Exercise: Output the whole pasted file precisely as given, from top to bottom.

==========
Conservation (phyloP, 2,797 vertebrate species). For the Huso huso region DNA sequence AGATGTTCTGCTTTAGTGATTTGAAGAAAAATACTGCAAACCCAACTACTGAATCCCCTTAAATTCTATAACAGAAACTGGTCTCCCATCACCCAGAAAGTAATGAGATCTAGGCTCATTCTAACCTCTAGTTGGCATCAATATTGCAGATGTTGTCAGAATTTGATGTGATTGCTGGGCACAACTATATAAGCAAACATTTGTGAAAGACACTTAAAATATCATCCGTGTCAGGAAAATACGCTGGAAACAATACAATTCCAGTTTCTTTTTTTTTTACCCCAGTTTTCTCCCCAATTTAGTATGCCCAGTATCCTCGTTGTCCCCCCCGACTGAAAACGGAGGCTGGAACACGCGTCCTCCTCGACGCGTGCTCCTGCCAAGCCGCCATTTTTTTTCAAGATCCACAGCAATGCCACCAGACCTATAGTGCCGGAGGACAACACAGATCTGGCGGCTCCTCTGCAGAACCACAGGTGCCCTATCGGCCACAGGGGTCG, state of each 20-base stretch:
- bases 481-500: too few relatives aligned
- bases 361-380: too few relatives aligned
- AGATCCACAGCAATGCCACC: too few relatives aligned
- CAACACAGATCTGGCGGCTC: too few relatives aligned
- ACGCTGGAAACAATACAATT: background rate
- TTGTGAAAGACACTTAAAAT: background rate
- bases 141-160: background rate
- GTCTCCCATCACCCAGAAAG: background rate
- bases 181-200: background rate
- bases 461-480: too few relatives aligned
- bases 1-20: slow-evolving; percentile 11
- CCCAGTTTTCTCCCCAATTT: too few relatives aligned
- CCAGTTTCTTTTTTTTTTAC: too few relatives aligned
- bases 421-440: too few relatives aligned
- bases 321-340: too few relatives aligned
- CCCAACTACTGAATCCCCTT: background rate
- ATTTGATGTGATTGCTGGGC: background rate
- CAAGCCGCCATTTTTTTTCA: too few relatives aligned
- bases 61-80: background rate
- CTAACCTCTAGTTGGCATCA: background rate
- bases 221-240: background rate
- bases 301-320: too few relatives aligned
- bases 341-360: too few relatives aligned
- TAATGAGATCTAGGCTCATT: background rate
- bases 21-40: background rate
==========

Conservation (phyloP, 2,797 vertebrate species). For the Huso huso region DNA sequence AGATGTTCTGCTTTAGTGATTTGAAGAAAAATACTGCAAACCCAACTACTGAATCCCCTTAAATTCTATAACAGAAACTGGTCTCCCATCACCCAGAAAGTAATGAGATCTAGGCTCATTCTAACCTCTAGTTGGCATCAATATTGCAGATGTTGTCAGAATTTGATGTGATTGCTGGGCACAACTATATAAGCAAACATTTGTGAAAGACACTTAAAATATCATCCGTGTCAGGAAAATACGCTGGAAACAATACAATTCCAGTTTCTTTTTTTTTTACCCCAGTTTTCTCCCCAATTTAGTATGCCCAGTATCCTCGTTGTCCCCCCCGACTGAAAACGGAGGCTGGAACACGCGTCCTCCTCGACGCGTGCTCCTGCCAAGCCGCCATTTTTTTTCAAGATCCACAGCAATGCCACCAGACCTATAGTGCCGGAGGACAACACAGATCTGGCGGCTCCTCTGCAGAACCACAGGTGCCCTATCGGCCACAGGGGTCG, state of each 20-base stretch:
- bases 481-500: too few relatives aligned
- bases 361-380: too few relatives aligned
- AGATCCACAGCAATGCCACC: too few relatives aligned
- CAACACAGATCTGGCGGCTC: too few relatives aligned
- ACGCTGGAAACAATACAATT: background rate
- TTGTGAAAGACACTTAAAAT: background rate
- bases 141-160: background rate
- GTCTCCCATCACCCAGAAAG: background rate
- bases 181-200: background rate
- bases 461-480: too few relatives aligned
- bases 1-20: slow-evolving; percentile 11
- CCCAGTTTTCTCCCCAATTT: too few relatives aligned
- CCAGTTTCTTTTTTTTTTAC: too few relatives aligned
- bases 421-440: too few relatives aligned
- bases 321-340: too few relatives aligned
- CCCAACTACTGAATCCCCTT: background rate
- ATTTGATGTGATTGCTGGGC: background rate
- CAAGCCGCCATTTTTTTTCA: too few relatives aligned
- bases 61-80: background rate
- CTAACCTCTAGTTGGCATCA: background rate
- bases 221-240: background rate
- bases 301-320: too few relatives aligned
- bases 341-360: too few relatives aligned
- TAATGAGATCTAGGCTCATT: background rate
- bases 21-40: background rate